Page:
Looking for a nutritious alternative protein source? Look no further than pulse crops: beans, peas, lentils, and chickpeas are loaded with health benefits.
Beans, peas, lentils, and chickpeas are more than alternative protein sources. These important foods, known as pulse crops by the agricultural community, are a triple threat, delivering health, nutrition, and environmental benefits.
Simon Reynolds is a British-trained chef who takes advantage of local and seasonal foods to prepare unique dishes from scratch. Settling in Saskatoon in 2007, he started teaching cooking classes as part of his company, Simon’s Fine Foods, but was surprised to learn that his clients did not know how to cook with the province’s most abundant food crops: chickpeas and lentils.
“They grow more chickpeas than in the rest of Canada, and generally people here don’t know how to cook them,” says Chef Reynolds.
However, residents of Saskatchewan would not be the only Canadians lacking in the culinary art of chickpeas. A 2010 Ipsos Reid study found a lack of knowledge on how to cook or prepare pulses was one of the biggest limitations to consumption and why only one in five Canadians reported eating them in the past six months.
Beans, peas, lentils, and chickpeas, also known as pulses, are often neglected in the diets of Canadians, and it is unfortunate, as they offer tremendous health and nutrition benefits.
Pulses are an excellent source of fibre, both soluble and insoluble, which can help lower blood cholesterol levels while also maintaining bowel health.
Pulses are low in fat with no trans fat; getting protein from vegetable sources reduces the amount of saturated fat that comes from a meat-heavy diet.
Pulses are low-glycemic index foods, which means they release sugar into the blood system slowly, an attribute beneficial to those needing to regulate their blood glucose levels.
Besides being healthy and nutritious, pulses are also beneficial in creating a healthy planet. They are nature’s sustainable food crop because they require low agricultural inputs such as energy or water.
Pulses are, in fact, the seeds of grain legumes, flowering plants that have the ability to fix their own nitrogen from the air. In basic terms, legumes can take nitrogen gas from the atmosphere and convert it into ammonia, which is then assimilated into the building blocks of life, such as amino acids and nucleotides.
This nitrogen-fixing feature allows farmers to use less nitrogen fertilizer on legumes.
Manager of sustainable production at Pulse Canada, Denis Trémorin, says it is the fuel used in the manufacture of fertilizers that is the most significant contributor to energy use in agriculture, not trucks, as many people mistakenly believe. “Because of the nitrogen fixing, you also see an impact on carbon footprint,” he says.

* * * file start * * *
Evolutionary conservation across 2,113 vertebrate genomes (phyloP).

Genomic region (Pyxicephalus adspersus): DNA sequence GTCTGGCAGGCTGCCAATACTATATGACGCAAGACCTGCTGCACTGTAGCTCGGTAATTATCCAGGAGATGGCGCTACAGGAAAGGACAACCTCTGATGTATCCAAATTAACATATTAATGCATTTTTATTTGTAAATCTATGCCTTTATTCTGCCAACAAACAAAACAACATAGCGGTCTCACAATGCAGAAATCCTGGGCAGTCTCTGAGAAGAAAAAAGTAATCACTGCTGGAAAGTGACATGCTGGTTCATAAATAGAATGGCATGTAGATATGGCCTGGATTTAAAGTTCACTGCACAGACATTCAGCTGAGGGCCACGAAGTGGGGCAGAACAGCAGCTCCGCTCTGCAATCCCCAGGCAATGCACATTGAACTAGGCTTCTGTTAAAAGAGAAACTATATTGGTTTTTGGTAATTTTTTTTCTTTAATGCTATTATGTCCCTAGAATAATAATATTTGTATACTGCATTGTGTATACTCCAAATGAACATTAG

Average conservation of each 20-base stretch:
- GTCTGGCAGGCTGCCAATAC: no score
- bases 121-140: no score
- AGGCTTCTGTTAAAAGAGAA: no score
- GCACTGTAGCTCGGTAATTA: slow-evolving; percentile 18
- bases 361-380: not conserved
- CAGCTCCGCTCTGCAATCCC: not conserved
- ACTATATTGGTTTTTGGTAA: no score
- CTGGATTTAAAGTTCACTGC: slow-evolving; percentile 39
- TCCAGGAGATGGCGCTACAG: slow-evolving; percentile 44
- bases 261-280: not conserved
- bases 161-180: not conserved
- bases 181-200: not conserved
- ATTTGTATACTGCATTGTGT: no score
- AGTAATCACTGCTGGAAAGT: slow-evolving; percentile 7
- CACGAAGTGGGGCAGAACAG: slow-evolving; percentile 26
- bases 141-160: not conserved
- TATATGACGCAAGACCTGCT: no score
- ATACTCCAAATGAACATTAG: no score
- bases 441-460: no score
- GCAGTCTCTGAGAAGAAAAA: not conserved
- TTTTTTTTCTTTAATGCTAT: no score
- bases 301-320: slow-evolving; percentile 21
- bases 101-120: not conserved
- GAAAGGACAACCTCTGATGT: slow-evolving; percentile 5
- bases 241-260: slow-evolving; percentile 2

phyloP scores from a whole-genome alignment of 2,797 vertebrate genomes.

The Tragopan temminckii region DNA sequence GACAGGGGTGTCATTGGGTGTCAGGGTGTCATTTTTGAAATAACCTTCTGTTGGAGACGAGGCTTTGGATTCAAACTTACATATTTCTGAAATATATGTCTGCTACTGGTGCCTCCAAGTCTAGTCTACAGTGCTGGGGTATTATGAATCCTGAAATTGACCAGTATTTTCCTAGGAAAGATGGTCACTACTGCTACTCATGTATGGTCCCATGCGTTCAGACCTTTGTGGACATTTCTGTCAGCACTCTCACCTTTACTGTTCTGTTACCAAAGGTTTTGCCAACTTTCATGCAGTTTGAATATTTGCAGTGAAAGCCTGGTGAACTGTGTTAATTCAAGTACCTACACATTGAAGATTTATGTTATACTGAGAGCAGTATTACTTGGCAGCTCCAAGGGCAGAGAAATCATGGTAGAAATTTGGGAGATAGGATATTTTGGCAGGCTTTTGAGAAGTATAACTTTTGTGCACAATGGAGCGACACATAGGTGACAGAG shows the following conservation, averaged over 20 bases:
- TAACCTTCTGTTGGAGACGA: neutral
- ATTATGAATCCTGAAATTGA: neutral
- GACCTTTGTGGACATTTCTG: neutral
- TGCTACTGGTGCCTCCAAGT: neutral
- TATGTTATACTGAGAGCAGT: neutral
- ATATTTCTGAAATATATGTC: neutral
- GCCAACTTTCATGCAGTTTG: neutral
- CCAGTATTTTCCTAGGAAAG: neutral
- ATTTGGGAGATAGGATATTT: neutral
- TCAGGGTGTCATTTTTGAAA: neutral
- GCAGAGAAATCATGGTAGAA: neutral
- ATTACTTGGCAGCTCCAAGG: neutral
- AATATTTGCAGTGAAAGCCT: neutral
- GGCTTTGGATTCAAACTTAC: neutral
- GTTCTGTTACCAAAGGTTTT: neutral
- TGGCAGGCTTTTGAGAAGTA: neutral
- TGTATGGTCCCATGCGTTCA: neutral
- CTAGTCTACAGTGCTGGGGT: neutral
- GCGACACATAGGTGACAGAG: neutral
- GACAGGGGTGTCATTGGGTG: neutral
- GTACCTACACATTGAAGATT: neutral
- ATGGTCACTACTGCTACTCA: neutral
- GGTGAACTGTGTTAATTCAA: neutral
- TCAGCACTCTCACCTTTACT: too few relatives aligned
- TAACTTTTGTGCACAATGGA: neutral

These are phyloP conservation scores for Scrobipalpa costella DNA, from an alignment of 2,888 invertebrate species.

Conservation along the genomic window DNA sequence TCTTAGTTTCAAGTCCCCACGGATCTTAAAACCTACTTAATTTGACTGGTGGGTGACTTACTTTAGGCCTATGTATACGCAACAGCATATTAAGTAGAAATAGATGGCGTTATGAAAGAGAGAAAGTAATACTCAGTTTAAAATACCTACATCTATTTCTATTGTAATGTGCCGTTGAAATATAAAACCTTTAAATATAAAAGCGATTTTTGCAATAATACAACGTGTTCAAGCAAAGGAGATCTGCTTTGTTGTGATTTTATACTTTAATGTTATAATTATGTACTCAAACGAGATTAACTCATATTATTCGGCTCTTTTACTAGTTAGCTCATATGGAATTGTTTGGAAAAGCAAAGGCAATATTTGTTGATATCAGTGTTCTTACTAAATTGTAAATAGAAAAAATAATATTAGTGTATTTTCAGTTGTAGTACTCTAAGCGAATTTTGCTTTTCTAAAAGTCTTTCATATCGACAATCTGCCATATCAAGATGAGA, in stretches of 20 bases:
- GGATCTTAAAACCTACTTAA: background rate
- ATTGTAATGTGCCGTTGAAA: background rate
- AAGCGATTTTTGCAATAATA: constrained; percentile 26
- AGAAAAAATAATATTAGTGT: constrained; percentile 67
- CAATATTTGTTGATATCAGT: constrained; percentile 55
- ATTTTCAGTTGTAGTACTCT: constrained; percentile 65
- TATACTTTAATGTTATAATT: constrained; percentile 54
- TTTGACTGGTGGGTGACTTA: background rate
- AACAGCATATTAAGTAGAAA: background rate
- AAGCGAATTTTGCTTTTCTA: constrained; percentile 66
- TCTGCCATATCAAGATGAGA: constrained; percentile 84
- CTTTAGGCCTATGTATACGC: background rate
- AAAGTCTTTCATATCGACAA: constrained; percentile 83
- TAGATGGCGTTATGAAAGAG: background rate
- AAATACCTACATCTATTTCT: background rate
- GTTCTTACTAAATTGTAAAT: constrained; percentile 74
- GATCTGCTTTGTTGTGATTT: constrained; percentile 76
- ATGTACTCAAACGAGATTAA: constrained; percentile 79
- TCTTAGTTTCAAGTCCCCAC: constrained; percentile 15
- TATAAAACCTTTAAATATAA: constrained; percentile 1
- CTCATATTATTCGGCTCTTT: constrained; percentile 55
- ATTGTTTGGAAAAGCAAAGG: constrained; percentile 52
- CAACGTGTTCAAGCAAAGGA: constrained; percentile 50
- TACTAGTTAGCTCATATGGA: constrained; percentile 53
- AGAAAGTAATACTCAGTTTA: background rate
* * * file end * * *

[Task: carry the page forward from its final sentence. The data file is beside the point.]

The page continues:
In addition, when farmers plant legumes as a crop rotation, the plants replenish the soil with nitrogen, further reducing the need for fertilizer.
“Studies show that if you grow peas or lentils in a rotation just one every four years, that farming system will use 22 to 24 percent less non-renewable energy than without,” says Trémorin.
Legumes are also a low water-use crop in that they use the water they get from precipitation efficiently, so there is little need for irrigation.
One would think that with Canada having developed a multi-billion dollar pulse industry that Canadians would be consuming this local food crop more frequently. Indeed, Canada has become a top-five exporter of both dry beans and chickpeas, exporting a record 4.1 million tonnes of pulses worth nearly $2.2 billion in 2009.
“Chickpeas and lentils are not in vogue, not seen as a sexy food item,” says Chef Reynolds.
True, pulses may not be sexy, but they soon could be.
Executive chef and co-owner of Mildred’s Temple Kitchen, Donna Dooher, says she has noticed a trend among her patrons. They are eating less meat, so when she opened the Toronto restaurant in 2008, she decided to incorporate more pulses and vegetables into the menu. For example, instead of butter or oil to accompany the bread, there is a marinated olives and white bean purée.
“I see the movement underfoot,” says Dooher. “We may not be there yet, but we are definitely moving in that direction.”
Canadians are continuing to learn about the tremendous health and nutrition benefits from eating pulses regularly.
It is just a matter of time before they learn that pulses are more than a hill of beans. They represent an abundant local food crop that is sustainably grown and part of the solution in creating a healthier planet.
Different types of pulse crops grown in Canada
Source: Pulse Canada
General cooking tips
- Make sure your saucepan is big enough, as pulses double or triple in size during cooking.
- Prevent foaming by adding 1 tsp (5 mL) oil to the cooking water.
- Avoid adding baking soda to shorten the cooking process as it makes the texture of pulses too soft, an undesired side effect.
- Cook pulses slowly, as cooking them too quickly can break the seed coats.
- Cook pulses until tender, but know that cooking times may vary based on a number of factors, including age of the pulses, elevation, and water hardness.
- Add seasonings such as garlic, onion, or herbs while cooking pulses, but avoid tomatoes, vinegar, or other acidic ingredients until pulses are tender. Acids slow the cooking process.
Source: Pulses: Cooking with Beans, Peas, Lentils and Chickpeas, Pulse Canada (available at pulsecanada.com)